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Open Access Highly Accessed Research article

1H-Nuclear magnetic resonance-based metabolomic analysis of brain in mice with nicotine treatment

Hongyu Li, Bo Chen, Xue Shao, Zhengtao Hu, Yi Deng, Ruiming Zhu, Yan Li, Baolai Zhang, Jing Hou, Changman Du, Qian Zhao, Dengqi Fu, Qian Bu, Yinglan Zhao and Xiaobo Cen*

Author Affiliations

National Chengdu Center for Safety Evaluation of Drugs, State Key Lab of Biotherapy, West China Hospital, Sichuan University, 28# Gaopeng Avenue, High Technological Development Zone, Chengdu 610041, China

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BMC Neuroscience 2014, 15:32  doi:10.1186/1471-2202-15-32

Published: 22 February 2014

Abstract

Background

Nicotine is rapidly absorbed from cigarette smoke and therefore induces a number of chronic illnesses with the widespread use of tobacco products. Studies have shown a few cerebral metabolites modified by nicotine; however, endogenous metabolic profiling in brain has not been well explored.

Results

H NMR-based on metabonomics was applied to investigate the endogenous metabolic profiling of brain hippocampus, nucleus acumens (NAc), prefrontal cortex (PFC) and striatum. We found that nicotine significantly increased CPP in mice, and some specific cerebral metabolites differentially changed in nicotine-treated mice. These modified metabolites included glutamate, acetylcholine, tryptamine, glucose, lactate, creatine, 3-hydroxybutyrate and nicotinamide-adenine dinucleotide (NAD), which was closely associated with neurotransmitter and energy source. Additionally, glutathione and taurine in hippocampus and striatum, phosphocholine in PFC and glycerol in NAc were significantly modified by nicotine, implying the dysregulation of anti-oxidative stress response and membrane metabolism.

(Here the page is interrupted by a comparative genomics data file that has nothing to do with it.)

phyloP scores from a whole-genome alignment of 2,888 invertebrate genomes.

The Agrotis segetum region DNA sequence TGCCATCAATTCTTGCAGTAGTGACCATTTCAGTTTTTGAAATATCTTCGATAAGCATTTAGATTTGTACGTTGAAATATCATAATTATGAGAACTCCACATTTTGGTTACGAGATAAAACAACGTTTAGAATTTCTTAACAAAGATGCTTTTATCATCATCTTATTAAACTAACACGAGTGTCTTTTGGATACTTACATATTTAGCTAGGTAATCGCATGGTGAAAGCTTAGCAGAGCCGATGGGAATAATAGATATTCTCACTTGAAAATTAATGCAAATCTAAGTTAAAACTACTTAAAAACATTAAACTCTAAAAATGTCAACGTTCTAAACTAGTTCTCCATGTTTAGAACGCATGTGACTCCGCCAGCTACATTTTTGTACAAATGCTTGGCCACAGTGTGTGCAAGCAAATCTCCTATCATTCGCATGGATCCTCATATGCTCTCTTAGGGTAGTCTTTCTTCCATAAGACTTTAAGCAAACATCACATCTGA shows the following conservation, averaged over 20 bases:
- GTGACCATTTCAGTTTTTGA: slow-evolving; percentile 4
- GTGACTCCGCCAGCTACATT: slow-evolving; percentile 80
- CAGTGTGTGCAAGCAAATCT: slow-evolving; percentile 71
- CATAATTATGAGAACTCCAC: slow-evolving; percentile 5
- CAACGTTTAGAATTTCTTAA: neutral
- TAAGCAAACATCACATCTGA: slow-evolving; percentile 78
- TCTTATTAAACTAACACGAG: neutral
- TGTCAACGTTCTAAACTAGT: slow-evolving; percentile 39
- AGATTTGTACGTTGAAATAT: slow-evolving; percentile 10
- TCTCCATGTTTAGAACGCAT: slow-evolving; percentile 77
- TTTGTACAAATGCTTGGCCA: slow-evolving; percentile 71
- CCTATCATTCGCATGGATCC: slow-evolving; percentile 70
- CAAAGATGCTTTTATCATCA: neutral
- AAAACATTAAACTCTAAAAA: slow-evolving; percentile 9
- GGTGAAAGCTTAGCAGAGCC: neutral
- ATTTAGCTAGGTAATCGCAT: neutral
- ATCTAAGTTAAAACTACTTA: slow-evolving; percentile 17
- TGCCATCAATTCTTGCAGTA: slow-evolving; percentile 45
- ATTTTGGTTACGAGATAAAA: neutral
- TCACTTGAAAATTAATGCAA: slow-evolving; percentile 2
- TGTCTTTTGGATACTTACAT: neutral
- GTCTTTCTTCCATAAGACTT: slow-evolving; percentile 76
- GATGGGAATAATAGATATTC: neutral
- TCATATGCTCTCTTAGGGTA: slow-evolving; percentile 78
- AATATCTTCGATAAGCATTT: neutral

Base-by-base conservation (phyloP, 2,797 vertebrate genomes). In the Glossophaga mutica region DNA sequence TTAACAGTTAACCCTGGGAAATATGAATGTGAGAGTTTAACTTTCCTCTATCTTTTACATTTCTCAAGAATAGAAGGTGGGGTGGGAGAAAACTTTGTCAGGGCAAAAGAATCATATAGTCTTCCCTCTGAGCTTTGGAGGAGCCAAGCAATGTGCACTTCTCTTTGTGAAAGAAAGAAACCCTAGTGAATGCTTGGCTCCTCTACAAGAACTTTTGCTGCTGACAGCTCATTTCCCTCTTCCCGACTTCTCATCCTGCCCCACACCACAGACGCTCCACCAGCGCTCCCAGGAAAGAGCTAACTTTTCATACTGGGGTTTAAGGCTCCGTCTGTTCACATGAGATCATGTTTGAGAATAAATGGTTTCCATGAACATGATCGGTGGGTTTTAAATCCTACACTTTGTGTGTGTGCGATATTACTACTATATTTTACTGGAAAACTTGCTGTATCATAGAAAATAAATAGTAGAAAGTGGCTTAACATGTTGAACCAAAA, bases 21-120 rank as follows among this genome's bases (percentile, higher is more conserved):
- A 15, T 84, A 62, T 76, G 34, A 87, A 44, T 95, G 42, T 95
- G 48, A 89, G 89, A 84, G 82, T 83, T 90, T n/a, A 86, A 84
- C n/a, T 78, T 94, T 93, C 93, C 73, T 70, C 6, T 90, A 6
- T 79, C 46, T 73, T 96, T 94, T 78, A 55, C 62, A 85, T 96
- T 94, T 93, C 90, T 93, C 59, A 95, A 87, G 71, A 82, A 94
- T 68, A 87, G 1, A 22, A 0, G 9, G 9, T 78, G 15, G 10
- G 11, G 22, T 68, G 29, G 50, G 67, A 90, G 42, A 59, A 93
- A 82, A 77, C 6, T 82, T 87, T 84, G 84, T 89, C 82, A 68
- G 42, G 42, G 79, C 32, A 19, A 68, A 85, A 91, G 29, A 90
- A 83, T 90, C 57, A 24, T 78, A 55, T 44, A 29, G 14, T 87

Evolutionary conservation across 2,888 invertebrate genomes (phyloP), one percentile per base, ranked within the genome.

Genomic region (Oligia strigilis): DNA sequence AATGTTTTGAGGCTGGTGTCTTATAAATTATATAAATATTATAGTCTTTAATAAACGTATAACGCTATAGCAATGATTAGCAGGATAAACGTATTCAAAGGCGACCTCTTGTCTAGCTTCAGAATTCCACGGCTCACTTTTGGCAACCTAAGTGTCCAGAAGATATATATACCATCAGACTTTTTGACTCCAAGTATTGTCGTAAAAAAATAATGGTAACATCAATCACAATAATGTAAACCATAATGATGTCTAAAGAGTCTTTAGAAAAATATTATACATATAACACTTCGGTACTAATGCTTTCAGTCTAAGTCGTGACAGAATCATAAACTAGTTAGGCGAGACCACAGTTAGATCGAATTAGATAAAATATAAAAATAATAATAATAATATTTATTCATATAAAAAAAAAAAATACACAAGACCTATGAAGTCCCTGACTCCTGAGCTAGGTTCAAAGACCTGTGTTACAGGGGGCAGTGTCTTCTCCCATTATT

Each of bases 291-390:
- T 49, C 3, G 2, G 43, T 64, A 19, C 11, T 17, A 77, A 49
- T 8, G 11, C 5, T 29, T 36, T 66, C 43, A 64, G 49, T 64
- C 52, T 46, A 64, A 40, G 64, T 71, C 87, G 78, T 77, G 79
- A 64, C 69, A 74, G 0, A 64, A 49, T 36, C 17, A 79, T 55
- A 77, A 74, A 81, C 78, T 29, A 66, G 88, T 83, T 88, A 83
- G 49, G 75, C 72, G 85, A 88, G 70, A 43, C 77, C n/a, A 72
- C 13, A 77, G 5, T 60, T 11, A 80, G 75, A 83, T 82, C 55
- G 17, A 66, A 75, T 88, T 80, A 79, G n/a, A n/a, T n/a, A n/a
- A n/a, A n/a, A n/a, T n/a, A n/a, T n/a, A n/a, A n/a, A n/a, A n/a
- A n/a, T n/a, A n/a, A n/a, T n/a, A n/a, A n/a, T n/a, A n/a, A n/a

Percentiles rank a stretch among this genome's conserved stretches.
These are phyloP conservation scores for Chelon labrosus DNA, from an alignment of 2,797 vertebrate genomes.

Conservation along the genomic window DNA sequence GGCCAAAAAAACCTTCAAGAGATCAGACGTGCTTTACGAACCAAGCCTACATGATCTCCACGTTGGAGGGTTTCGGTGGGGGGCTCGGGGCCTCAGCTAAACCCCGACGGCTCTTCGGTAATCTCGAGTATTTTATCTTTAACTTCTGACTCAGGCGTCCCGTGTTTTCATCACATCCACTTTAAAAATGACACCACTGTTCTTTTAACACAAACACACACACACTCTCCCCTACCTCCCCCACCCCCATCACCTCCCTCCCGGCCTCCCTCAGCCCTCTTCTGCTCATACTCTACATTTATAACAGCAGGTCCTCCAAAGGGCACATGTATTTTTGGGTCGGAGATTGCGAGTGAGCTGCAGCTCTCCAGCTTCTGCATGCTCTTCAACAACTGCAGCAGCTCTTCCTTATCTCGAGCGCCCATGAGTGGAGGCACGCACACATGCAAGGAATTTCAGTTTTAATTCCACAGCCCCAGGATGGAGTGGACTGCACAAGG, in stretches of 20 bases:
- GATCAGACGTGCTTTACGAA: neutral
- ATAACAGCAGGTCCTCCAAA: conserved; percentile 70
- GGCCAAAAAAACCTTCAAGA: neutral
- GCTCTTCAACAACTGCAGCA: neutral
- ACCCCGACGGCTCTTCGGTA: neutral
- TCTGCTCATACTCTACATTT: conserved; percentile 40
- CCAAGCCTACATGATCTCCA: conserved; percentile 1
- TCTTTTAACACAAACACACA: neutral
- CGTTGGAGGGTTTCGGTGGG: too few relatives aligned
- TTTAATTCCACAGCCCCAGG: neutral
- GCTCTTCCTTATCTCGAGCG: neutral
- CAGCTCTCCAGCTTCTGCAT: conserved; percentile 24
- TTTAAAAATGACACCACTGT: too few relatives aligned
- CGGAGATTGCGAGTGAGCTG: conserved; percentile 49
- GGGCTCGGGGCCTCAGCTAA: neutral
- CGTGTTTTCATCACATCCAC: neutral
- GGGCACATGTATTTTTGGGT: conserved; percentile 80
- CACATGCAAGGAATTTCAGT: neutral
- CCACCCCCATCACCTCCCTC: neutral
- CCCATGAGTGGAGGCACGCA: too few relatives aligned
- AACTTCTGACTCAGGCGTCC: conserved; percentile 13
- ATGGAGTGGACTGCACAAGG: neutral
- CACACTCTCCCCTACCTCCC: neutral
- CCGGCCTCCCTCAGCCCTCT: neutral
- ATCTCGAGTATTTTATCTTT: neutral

Conclusions

Nicotine induces significant metabonomic alterations in brain, which are involved in neurotransmitter disturbance, energy metabolism dysregulation, anti-oxidation and membrane function disruptions, as well as amino acid metabolism imbalance. These findings provide a new insight into rewarding effects of nicotine and the underlying mechanism.

Keywords:
Metabolomics; Nicotine; Metabolite; NMR; Place preference